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NCJ Number: 215286 Add to Shopping cart Find in a Library
Title: Evaluation of the National Youth Anti-Drug Media Campaign 2004 Report of Findings, Executive Summary
Author(s): Robert Orwin; Diane Cadell; Adam Chu; Graham Kalton; David Maklan; Carol Morin; Andrea Piesse; Sanjeev Sridharan; Diane Steele; Kristie Taylor; Elena Tracy
Corporate Author: Westat
United States of America

University of Pennsylvania
Annenberg School of Communications
United States of America
Date Published: June 2006
Page Count: 43
Sponsoring Agency: National Institute on Drug Abuse
Bethesda, MD 20892-9561
University of Pennsylvania
Philadelphia, PA 19104
Westat
Rockville, MD 20850
Contract Number: N01DA-8-5063
Sale Source: Westat
1650 Research Blvd
Rockville, MD 20850
United States of America
Publisher: http://www.nida.nih.gov/DESPR/Westat/ 
Type: Program/Project Evaluation; Report (Summary)
Format: Document - Designates non-commercial publications, such as Government and gray literature reports.
Language: English
Country: United States of America
Annotation: This is the executive summary for the methodology and findings of the evaluation of Phase III (September 1999 through June 2004) of the National Youth Anti-Drug Campaign, which was funded by Congress to reduce and prevent drug use among youth by addressing them directly and also indirectly by encouraging their parents and other adults to take actions known to influence youth drug use.
Abstract: The evaluation found that most parents and youth recalled exposure to campaign antidrug messages. There was evidence of favorable campaign effects on four of five parent beliefs and behaviors known to influence youth's drug use, notably talking with their children about drugs, doing fun activities with children, and beliefs about monitoring their children's behavior and associations. There was little evidence of direct favorable campaign effects on youth, either for marijuana or early intervention initiatives, or for the campaign as a whole. Through most of the campaign period, there were significant delayed effects of campaign exposure on social norms and perceptions of other kids' use of marijuana, and these effects were consistently in an unfavorable direction, i.e., higher exposure leading to weaker anti-drug norms. The major campaign components were television, radio, and other advertising, complemented by public relations efforts that included community outreach and institutional partnerships. The evaluation consisted of nine data-collection waves of the National Survey of Parents and Youth, an in-home survey designed to represent youth living in homes in the United States, as well as their parents. Each of the first three waves enrolled a nationally representative sample of youth ages 9 to 18 and their parents. The respondents at these waves represented the approximately 40 million youth and their parents who were the target audience for the campaign. 16 tables and 4 references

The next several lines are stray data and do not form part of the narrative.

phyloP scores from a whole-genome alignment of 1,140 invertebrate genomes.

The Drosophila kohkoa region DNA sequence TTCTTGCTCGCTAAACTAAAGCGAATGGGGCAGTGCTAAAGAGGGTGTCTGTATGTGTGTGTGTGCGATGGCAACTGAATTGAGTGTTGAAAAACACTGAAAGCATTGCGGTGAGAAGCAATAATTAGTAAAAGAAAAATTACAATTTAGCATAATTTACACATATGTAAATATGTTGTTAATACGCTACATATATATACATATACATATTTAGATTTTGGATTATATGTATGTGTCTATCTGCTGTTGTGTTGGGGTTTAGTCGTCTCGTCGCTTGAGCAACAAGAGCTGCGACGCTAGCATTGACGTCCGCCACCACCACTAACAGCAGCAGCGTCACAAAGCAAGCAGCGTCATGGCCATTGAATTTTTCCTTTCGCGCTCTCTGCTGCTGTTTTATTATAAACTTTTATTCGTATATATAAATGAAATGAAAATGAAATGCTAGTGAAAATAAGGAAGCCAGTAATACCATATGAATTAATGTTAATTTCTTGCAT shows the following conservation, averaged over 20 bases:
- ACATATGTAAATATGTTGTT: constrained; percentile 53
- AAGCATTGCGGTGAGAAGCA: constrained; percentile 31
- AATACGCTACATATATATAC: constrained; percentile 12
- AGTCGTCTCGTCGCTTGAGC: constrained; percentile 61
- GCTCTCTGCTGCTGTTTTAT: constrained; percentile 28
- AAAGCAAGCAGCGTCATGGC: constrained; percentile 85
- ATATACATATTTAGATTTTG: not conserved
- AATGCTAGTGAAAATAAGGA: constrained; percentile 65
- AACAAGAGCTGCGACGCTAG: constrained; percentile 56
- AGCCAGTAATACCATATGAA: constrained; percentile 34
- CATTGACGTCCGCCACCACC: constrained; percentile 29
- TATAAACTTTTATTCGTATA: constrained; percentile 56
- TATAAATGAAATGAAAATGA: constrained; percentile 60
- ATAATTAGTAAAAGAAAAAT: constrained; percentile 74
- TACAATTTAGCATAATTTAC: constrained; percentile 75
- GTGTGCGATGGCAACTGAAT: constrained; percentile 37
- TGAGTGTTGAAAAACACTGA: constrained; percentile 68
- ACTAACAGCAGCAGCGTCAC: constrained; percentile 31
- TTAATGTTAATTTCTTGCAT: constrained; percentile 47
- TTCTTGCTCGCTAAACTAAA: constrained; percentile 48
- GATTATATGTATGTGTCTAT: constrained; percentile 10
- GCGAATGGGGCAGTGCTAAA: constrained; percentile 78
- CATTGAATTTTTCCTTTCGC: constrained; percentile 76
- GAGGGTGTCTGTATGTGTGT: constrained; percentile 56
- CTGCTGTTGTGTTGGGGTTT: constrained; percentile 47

Main Term(s): Juvenile drug use
Index Term(s): Drug prevention programs; Effectiveness of crime prevention programs; Juvenile delinquency prevention programs; Media coverage
Note: For Volumes 1 and 2, See NCJ-215284 and NCJ-215285, respectively.
To cite this abstract, use the following link:
http://www.ncjrs.gov/App/publications/abstract.aspx?ID=236869

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